Comsats flagship initiatives lauded at very early stage of the organization, i.e., Comsats Institute of Information Technology (CIIT) now Comsats University Islamabad (CUI); COMSATS Internet Services and COMSATS Tele-health programme have developed into exemplary models worthy of emulation by other developing world. The Comsats Institute of Information Technology (CIIT), with a small beginning in 1998, has developed into a full-fledged Comsats University Islamabad (CUI) that portrays the dedicated efforts of the organization in promoting IT education in Pakistan. The University has since diversified its curricula and expanded its outreach to seven campuses in different parts of the country. It also hosts a large number of students from the member and non-member countries. Similarly, Comsats Tele-Health initiative (CTH), introduced as a pilot project in 2001, has developed into a regular programme and is now serving a large number of rural patients in remote areas of Pakistan. The Tele-health programme provides a very practical model to be replicated in other developing countries where health facilities are concentrated in urban areas. Another outstanding initiative of the Commission, namely, the Comsats Internet Service (CIS), which pioneered as an Internet Service Provider in Pakistan in 1996, is now fully functioning in its own building known as the CIS Technology Park. CIS provides a mix of eight services to its clients in 17 major cities of Pakistan.

Sustainable Development being the focus of Comsats mandate, the Commission has been at the forefront to create awareness among the stakeholders on the UN 2030 Agenda, and assist the member countries implement the Sustainable Development Goals (SDGs). The Commission believes in a holistic approach that encompasses advocacy and purposeful discourse at different levels aimed at promoting and realizing the SDGs. With this objective in view, Comsats is attempting to elicit effective commitment on the part of academic community to identify the strengths, gaps, priorities, and opportunities with respect to SDGs implementation. For this purpose, Comsats has so far organised two seminars and lectures to engage academia in meaningful partnerships with governments and communities in pursuing the UN 2030 Agenda. The organization has also undertaken meaningful initiatives towards bringing improvements in the fields of agriculture and biotechnology, rural development, climate change and environment, capacity building, education and training, and institutional cooperation. These initiatives have resulted in a positive impact on development policies and practice at the field level in the member states.

Transnational cooperation; particularly the South-South-North Triangular Cooperation, can greatly assist in solving the development problems of the Global South. Towards this end, Comsats has been making all-out efforts to promote scientific and economic cooperation between the South-South as well as the South-South-North to help realize the benefits of the excellent opportunities of cooperation in science and technology.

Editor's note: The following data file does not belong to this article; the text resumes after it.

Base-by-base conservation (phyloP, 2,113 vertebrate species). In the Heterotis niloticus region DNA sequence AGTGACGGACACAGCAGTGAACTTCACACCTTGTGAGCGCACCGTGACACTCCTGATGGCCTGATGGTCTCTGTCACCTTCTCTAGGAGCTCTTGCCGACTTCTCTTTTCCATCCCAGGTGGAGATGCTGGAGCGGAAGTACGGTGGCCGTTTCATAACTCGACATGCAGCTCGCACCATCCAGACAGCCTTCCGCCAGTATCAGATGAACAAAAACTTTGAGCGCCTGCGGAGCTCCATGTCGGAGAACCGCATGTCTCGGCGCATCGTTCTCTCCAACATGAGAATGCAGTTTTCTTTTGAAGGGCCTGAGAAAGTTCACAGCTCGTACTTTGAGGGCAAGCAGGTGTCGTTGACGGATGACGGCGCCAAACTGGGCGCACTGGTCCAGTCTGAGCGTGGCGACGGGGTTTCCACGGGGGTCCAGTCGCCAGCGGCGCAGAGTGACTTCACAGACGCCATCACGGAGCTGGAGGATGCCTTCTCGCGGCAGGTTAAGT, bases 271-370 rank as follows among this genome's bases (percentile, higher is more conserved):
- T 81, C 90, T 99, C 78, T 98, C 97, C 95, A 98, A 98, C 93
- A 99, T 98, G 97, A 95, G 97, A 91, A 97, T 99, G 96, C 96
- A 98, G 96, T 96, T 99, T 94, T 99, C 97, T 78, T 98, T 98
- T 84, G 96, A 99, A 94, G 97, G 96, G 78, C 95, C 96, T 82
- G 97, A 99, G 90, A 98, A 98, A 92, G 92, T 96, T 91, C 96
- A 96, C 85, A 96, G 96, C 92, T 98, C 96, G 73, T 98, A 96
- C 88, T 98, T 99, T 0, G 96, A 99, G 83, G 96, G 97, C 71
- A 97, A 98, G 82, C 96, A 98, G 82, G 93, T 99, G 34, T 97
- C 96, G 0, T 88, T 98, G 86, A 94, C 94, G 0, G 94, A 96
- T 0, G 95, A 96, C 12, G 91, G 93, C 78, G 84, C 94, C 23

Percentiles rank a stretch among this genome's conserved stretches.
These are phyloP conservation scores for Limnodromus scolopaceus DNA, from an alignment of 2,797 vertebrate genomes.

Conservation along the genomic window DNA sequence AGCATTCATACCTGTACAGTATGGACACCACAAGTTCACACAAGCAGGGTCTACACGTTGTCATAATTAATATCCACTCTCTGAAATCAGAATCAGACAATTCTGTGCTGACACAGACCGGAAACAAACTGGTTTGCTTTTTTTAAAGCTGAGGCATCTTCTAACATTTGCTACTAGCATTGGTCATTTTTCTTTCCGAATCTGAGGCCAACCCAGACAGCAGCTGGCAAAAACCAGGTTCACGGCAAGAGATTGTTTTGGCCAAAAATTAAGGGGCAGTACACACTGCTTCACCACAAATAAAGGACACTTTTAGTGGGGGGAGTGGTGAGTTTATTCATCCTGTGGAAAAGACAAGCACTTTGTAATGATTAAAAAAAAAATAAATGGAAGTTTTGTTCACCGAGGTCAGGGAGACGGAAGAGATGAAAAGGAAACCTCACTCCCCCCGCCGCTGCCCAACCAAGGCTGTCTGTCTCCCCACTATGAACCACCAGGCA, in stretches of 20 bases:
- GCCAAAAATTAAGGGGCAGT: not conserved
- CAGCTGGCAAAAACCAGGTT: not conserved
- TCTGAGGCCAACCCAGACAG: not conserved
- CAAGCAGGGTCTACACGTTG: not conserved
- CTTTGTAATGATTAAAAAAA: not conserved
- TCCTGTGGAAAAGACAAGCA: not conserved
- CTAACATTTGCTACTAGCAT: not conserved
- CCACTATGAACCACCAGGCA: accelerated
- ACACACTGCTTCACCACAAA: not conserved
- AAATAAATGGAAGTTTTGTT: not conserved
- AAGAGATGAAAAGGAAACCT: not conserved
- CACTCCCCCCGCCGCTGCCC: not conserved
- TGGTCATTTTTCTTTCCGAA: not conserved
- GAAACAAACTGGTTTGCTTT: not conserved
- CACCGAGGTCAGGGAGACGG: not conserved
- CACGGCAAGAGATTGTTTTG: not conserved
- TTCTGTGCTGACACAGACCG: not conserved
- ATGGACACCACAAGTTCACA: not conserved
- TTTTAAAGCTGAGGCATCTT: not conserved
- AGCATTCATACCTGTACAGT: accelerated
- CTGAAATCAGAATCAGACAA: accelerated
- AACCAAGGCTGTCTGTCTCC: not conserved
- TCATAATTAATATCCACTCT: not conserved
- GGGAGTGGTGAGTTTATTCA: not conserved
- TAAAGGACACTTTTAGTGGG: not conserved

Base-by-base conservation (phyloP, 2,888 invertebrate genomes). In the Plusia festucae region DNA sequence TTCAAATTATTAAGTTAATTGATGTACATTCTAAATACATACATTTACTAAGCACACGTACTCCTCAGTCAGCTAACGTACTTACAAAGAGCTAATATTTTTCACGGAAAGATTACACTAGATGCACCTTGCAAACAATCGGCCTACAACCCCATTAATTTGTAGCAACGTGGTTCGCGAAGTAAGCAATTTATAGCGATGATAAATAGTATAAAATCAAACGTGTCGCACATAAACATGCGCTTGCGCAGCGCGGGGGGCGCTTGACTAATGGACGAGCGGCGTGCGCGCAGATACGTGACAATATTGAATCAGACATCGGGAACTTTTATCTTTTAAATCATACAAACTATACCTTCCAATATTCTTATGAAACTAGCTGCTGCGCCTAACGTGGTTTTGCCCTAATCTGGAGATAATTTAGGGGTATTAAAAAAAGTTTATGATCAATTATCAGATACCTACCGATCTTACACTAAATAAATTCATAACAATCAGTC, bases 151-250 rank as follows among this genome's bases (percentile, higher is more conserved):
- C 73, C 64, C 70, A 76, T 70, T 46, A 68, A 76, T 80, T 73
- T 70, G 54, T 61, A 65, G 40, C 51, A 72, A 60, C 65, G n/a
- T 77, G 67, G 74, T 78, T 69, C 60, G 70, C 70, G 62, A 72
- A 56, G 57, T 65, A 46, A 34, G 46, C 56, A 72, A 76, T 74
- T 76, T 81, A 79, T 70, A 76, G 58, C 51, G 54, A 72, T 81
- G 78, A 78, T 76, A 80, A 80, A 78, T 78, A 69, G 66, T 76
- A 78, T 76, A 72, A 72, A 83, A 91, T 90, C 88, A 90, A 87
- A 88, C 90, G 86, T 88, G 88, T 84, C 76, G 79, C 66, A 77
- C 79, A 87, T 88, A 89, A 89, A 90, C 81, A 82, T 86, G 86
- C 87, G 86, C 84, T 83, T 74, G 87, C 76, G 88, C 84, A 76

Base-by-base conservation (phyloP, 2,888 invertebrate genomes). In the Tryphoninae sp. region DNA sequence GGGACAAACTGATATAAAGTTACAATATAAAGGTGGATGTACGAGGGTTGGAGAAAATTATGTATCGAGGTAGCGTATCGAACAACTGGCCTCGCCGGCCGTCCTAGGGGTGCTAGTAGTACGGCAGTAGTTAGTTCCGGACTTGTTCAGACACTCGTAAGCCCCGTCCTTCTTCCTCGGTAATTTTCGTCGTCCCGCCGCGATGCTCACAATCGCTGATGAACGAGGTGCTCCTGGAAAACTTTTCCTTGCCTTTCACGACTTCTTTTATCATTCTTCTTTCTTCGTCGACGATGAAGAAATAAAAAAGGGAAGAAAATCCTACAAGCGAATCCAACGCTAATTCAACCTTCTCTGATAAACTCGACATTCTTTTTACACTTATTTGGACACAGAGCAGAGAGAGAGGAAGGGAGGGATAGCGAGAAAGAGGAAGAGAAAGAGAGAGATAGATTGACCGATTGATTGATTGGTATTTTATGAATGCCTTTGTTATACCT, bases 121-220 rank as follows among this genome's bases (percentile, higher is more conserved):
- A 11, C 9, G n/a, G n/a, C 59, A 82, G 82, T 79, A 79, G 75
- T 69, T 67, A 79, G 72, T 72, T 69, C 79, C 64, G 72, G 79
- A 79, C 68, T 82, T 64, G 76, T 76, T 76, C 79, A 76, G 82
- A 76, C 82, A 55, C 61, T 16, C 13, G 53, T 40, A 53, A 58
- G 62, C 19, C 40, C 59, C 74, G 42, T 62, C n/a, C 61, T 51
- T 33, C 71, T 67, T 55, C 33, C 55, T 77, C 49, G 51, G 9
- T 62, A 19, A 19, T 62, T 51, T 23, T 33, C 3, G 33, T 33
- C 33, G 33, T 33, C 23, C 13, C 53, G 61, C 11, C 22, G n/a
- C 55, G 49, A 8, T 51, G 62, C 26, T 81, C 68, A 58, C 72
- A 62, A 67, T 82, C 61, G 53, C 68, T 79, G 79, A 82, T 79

In view of the Commission’s growing role as a promoter of technological development, Comsats’ network has expanded to 27 Member States with 22 Centres of Excellence having representation from important scientific organizations across the world. The growing interest in the Network’s membership echoes the trust and confidence of the developing countries in the Comsats’ ability to put developing nations on the trajectory of sustainable development in line with the UN 2030 Agenda.

The Organization is fondly looking forward to expand its Network, as it would open up great opportunities for developing countries to share their experiences and knowledge for mutual benefit. The Commission is actively supporting South-South Cooperation, which is necessary to improve national well-being and self-reliance in developing nations. Towards this end, the organization is constantly attuning its programmes and activities in line with the development needs of the member states to facilitate their fast track economic progress through harnessing their scientific capacities and human resource.

The organization with its strong reputation in Science Diplomacy and Advocacy, owes a lot the Government of Pakistan for its unwavering support since inception. The political guidance from the 26 other member states is also a source of strength for the organization’s operations.

Despite financial and resource limitations, Comsats has been able to make a niche in the scientific communities and development agencies across the developing world and establish itself as an “Agent of Change”. This splendid accomplishment has been possible due to the generous support of all the collaborating institutions and individuals associated with our activities. The Commission is looking forward to an active policy and action oriented response and effective international cooperation, particularly South-North-South Triangular cooperation to fulfil the organization’s mandate.



The author is a development economist with vast experience in policy analysis, project management, monitoring, evaluation, report writing and editing. He has contributed to various volumes of the Jinnah Papers as a senior Editor.  He has also served as speechwriter to the ex-President and Prime Ministers of Pakistan. He is also associated with Comsats as a Consultant.